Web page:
In many illnesses, the patient will periodically vomit, thereby discharging a quantity of fluid from the body. The complete control and measurement of bodily fluid balance requires that this vomit be included for analysis with the other body fluids, such a urine. The bag of the present invention is adapted to the collection of either vomit or urine.

In addition to monitoring fluid volume, it is important to securely contain any vomit or urine of a sick patient in order to minimize contamination and spread of disease. Therefore, there is a need to effectively seal the container once the fluid has been collected.

A further use of a disposable bag for the collection of vomit occurs in airplanes where motion sickness may induce regurgitation. While some of the requirements relating to sick patients do not apply to airplane passenger use, it is nonetheless important to collect any vomit as neatly as possible and to seal the collecting bag to prevent spillage in a moving airplane.

Fluid collecting bags have been disclosed, for example in U.S. Pat. No. 3,797,734 to Fluery et al. for DISPOSABLE BAGS and U.S. Pat, No. 4,990,145 to Fluery for DISPOSABLE BAG WITH HAND PROTECTION, the teachings of which are incorporated herein by reference. Both of these patents teach a disposable bag having a manually openable funnel at the top and an internal "duck-bill" type valve within the bag. In addition, a fluid collection bag (hereinafter referred to as the EMS bag) of design similar to the patent teachings and including a printed scale for the measurement of fluid volume is supplied by E.M.S. Alliance of Richmond, Calif. In all these prior art bag constructions, the entry funnel protrudes above the upper extremity of the bag. The "duck-bill" valve is depended upon as the principal means for sealing the bag's contents. In addition, score lines below the upper edge of the funnel permit upper portions of the funnel to be folded in overlapping relation for additional protection against spillage. However, the folded portions of the funnel do not form a leak proof seal and at best prevent large particles form being sloshed out of the bag.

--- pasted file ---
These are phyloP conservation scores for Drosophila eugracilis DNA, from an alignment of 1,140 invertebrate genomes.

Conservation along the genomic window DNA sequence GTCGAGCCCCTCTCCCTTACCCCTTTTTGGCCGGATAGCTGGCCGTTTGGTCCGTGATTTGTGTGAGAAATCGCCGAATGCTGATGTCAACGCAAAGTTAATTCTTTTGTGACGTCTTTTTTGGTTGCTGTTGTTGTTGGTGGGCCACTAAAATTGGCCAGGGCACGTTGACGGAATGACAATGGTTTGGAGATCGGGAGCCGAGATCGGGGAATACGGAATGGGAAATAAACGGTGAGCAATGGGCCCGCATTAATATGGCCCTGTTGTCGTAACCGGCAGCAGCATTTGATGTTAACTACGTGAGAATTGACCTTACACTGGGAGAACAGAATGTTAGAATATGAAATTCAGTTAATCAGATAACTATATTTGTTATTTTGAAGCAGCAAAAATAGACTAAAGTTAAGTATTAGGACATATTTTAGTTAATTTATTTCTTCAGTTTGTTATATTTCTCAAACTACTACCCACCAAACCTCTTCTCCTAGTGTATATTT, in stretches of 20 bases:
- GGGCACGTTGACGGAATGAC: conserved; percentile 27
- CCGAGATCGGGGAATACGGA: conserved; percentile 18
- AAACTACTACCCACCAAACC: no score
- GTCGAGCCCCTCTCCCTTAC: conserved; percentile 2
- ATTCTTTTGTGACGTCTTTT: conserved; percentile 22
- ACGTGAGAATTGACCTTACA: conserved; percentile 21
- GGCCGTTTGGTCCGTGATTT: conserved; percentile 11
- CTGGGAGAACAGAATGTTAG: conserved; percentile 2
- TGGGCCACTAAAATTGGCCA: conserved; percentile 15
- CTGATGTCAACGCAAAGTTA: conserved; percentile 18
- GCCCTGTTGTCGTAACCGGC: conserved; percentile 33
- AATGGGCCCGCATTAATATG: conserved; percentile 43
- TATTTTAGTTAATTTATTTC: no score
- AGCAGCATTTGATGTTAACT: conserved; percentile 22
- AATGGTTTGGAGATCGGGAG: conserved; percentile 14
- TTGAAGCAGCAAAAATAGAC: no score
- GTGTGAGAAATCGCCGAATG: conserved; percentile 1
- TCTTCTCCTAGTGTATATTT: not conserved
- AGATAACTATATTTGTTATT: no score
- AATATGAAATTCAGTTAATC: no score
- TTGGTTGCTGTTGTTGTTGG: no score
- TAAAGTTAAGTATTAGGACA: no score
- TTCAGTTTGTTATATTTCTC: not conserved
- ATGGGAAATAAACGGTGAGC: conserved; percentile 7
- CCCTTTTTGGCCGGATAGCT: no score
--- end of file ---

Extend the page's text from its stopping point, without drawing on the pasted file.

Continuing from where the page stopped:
The primary drawback of each of the know fluid collection bag designs is that the sealing means is insufficient either to prevent disease spread or spills in case of dropping or inverting the filled bag. In order to properly seal the existing bags, it is necessary to either tape the funnel closed after use or insert the filled bag into another container. A second shortcoming relating to the hospital setting is that in order to identify the contents of the bag for record keeping purpose, one must attach a tag or label, since no provision is made for writing on the type of bag in current use.

It is therefore an object of this invention to provide a bag for the collection body fluids with integral and substantially improved sealing means.

It is a further object of the invention to provide a bag for the collection of body fluids and constructed so as to permit written information to be applied to the bag itself thereby eliminating the, need for a separate, tag or label.

Other objects and advantages will be more fully apparent from the following disclosure and appended claims.